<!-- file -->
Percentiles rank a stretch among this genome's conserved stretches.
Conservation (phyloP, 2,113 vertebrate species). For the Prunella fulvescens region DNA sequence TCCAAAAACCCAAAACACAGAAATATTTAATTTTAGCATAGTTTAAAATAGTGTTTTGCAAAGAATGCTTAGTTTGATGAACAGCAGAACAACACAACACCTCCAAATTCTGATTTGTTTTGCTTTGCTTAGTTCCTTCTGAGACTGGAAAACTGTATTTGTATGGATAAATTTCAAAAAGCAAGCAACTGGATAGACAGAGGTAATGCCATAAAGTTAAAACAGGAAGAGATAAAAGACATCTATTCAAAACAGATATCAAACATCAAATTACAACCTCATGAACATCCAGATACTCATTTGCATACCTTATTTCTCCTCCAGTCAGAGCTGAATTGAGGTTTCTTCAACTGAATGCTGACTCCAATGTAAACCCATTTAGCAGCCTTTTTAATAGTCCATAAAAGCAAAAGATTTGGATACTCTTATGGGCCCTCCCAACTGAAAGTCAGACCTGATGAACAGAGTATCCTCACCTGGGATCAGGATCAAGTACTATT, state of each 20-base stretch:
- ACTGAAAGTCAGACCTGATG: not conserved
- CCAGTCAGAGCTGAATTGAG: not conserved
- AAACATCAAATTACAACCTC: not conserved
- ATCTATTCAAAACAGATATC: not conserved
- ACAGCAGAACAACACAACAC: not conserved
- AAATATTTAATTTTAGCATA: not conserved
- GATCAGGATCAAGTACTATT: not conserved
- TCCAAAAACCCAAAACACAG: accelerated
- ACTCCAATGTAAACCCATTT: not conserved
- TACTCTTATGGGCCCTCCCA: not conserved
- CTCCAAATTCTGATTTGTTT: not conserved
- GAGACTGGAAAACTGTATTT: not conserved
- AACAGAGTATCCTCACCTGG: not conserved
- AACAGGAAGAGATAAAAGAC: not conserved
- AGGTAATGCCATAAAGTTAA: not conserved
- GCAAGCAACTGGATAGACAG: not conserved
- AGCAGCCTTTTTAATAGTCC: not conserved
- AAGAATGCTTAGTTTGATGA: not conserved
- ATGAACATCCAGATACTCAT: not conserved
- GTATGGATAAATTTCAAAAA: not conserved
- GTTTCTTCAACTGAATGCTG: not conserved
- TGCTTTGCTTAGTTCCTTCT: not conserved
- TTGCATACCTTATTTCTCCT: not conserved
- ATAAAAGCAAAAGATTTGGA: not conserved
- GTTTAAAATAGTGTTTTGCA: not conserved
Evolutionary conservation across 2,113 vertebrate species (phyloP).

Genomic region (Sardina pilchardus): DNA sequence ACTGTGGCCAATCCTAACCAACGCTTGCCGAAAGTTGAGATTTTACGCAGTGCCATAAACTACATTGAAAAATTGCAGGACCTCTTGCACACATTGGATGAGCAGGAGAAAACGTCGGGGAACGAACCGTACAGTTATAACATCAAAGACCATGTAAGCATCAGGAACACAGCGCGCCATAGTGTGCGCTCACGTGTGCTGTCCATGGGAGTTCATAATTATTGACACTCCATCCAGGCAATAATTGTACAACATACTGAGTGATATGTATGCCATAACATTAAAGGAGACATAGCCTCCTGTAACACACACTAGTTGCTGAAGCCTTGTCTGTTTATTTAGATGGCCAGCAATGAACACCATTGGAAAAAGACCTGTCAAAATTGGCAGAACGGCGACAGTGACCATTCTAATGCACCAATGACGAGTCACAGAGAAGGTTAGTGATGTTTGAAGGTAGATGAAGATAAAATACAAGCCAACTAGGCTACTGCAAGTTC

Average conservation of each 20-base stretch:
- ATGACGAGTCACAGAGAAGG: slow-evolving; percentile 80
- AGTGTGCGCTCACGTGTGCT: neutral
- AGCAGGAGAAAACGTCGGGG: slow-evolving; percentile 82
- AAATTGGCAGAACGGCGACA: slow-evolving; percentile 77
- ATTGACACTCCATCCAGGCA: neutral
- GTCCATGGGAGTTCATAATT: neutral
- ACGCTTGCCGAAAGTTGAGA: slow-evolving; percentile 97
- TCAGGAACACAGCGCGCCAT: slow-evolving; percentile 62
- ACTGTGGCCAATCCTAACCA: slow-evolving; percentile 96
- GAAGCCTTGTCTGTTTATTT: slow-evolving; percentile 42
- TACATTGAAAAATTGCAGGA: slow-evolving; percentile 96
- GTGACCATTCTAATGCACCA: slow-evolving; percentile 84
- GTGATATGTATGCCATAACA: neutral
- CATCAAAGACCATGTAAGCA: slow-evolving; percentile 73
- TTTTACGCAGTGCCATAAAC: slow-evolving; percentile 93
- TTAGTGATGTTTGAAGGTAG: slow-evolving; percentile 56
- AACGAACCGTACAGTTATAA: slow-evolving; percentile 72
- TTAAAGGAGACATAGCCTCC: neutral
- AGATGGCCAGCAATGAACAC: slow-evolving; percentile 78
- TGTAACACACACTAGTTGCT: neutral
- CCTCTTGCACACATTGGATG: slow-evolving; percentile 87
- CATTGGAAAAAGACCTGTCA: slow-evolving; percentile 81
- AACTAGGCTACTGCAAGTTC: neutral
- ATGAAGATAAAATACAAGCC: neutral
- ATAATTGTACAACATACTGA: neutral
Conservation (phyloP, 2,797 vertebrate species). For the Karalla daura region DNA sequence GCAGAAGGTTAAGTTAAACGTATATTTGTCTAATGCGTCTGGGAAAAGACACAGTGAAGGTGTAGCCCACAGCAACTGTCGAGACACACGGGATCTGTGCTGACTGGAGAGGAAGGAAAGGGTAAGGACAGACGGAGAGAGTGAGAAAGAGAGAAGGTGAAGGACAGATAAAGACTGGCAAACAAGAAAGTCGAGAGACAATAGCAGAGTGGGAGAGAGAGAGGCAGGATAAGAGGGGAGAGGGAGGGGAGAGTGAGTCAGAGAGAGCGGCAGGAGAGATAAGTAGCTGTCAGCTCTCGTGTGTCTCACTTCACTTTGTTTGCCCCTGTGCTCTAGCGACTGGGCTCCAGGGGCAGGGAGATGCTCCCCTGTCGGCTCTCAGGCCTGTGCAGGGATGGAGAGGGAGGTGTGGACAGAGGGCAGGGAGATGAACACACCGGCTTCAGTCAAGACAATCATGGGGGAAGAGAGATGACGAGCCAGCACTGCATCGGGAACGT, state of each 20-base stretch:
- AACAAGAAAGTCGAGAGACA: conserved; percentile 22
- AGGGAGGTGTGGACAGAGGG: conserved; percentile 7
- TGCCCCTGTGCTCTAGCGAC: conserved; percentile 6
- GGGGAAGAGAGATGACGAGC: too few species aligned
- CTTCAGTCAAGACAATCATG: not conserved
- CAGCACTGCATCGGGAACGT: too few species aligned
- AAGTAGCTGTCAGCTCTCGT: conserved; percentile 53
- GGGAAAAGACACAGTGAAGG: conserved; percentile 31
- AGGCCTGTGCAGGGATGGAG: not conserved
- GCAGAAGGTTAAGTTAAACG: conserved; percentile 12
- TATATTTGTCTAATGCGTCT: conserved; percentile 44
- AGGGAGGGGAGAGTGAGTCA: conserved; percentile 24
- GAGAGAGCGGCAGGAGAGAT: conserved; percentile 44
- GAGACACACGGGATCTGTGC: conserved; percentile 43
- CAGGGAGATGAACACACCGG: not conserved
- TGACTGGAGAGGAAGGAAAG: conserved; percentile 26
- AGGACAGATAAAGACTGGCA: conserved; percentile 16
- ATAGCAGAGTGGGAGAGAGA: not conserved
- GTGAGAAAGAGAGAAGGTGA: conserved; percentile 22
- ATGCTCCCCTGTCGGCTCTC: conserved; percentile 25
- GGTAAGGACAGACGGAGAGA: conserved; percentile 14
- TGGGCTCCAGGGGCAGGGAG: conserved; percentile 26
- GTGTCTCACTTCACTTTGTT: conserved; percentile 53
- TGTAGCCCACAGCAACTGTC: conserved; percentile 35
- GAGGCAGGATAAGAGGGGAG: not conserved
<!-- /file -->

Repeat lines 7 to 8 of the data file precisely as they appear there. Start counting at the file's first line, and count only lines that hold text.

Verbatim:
- ACAGCAGAACAACACAACAC: not conserved
- AAATATTTAATTTTAGCATA: not conserved